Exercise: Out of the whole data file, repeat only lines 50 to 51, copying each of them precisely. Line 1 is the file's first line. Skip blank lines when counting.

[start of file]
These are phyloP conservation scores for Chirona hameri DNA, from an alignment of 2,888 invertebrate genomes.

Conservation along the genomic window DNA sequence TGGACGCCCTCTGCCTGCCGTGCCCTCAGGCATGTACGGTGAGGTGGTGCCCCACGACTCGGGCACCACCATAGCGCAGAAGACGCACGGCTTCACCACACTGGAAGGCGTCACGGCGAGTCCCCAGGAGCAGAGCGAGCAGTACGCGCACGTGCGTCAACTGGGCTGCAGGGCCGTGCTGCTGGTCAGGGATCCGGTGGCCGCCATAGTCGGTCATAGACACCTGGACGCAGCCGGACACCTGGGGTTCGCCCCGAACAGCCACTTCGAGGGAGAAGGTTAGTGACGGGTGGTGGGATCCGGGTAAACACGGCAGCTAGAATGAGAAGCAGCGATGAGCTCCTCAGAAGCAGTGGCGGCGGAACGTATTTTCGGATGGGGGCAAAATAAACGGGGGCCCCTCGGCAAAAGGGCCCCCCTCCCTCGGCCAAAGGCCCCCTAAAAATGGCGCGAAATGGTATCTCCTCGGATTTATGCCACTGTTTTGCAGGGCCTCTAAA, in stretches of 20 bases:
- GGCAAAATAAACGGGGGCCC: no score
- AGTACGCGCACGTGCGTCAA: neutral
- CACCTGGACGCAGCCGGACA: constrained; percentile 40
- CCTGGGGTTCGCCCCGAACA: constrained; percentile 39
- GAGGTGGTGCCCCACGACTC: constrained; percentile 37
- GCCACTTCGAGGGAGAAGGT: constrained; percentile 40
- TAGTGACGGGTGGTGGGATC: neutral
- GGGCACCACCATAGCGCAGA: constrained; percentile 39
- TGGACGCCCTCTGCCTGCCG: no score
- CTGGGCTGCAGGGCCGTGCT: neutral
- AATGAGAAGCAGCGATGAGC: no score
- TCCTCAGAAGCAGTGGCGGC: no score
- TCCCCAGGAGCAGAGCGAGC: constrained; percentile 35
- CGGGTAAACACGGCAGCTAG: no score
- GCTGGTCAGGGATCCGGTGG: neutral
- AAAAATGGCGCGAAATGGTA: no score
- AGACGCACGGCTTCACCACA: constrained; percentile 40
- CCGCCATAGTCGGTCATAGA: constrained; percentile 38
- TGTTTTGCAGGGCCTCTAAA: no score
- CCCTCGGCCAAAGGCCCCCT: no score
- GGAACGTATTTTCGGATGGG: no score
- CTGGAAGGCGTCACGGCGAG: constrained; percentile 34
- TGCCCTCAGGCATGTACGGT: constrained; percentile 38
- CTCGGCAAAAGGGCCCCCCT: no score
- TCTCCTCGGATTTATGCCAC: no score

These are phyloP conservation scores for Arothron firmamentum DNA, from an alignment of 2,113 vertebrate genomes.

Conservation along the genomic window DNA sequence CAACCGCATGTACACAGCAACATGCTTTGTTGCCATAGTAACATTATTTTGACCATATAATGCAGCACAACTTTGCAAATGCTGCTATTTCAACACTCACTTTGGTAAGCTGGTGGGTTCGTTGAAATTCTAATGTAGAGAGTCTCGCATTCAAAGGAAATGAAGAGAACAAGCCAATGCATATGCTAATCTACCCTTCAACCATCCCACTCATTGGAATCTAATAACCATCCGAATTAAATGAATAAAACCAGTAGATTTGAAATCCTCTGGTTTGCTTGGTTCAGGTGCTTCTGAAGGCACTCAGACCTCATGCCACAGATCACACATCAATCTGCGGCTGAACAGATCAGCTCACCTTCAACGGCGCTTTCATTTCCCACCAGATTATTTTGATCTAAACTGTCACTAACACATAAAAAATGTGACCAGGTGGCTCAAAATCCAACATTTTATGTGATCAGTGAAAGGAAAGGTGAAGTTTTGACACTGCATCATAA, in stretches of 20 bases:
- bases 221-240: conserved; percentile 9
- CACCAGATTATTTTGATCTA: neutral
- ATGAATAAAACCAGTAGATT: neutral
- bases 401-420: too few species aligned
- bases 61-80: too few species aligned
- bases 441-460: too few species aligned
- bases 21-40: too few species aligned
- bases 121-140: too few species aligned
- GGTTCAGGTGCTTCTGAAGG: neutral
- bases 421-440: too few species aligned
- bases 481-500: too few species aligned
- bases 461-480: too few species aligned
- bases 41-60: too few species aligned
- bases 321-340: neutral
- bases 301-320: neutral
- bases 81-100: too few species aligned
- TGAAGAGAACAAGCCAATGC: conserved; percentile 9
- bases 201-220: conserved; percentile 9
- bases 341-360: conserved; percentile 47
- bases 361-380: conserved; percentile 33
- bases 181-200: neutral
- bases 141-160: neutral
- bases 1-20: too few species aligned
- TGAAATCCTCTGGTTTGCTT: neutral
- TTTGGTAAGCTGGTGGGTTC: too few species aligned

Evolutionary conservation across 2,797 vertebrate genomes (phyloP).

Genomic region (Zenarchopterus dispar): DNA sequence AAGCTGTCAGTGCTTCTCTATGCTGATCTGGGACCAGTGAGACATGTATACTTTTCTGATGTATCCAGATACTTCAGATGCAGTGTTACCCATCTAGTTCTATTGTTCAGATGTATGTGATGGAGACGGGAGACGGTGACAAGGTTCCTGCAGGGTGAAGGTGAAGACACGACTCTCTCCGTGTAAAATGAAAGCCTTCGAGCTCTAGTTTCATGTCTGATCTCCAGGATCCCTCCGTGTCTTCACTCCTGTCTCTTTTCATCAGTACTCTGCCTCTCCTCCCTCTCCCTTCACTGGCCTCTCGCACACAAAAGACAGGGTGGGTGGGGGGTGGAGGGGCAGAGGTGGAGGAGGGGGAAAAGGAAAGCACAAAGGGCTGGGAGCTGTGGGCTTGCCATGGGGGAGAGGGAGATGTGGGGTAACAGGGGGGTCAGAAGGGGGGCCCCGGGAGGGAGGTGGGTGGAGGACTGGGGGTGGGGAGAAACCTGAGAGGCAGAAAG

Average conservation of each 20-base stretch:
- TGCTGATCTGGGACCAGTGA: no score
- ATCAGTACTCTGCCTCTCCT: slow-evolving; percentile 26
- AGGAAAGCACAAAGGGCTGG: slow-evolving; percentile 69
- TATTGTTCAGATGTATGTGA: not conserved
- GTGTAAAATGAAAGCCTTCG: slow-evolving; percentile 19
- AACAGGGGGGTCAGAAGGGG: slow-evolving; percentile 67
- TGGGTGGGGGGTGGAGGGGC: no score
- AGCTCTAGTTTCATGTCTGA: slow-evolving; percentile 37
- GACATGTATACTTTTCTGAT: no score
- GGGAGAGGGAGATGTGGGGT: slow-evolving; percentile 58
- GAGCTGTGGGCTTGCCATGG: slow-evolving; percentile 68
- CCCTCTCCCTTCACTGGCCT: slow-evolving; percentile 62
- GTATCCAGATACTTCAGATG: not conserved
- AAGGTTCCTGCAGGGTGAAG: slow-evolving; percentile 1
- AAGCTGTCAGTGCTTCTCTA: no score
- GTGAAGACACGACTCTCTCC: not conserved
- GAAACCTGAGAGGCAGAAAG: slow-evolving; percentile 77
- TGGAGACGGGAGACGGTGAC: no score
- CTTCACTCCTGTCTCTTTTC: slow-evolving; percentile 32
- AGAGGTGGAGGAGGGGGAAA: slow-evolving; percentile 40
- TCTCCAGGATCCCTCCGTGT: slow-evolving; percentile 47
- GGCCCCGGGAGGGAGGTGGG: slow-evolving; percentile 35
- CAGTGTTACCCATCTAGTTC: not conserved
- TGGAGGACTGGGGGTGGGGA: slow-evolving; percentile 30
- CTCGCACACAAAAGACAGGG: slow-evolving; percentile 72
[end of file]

- bases 181-200: neutral
- bases 141-160: neutral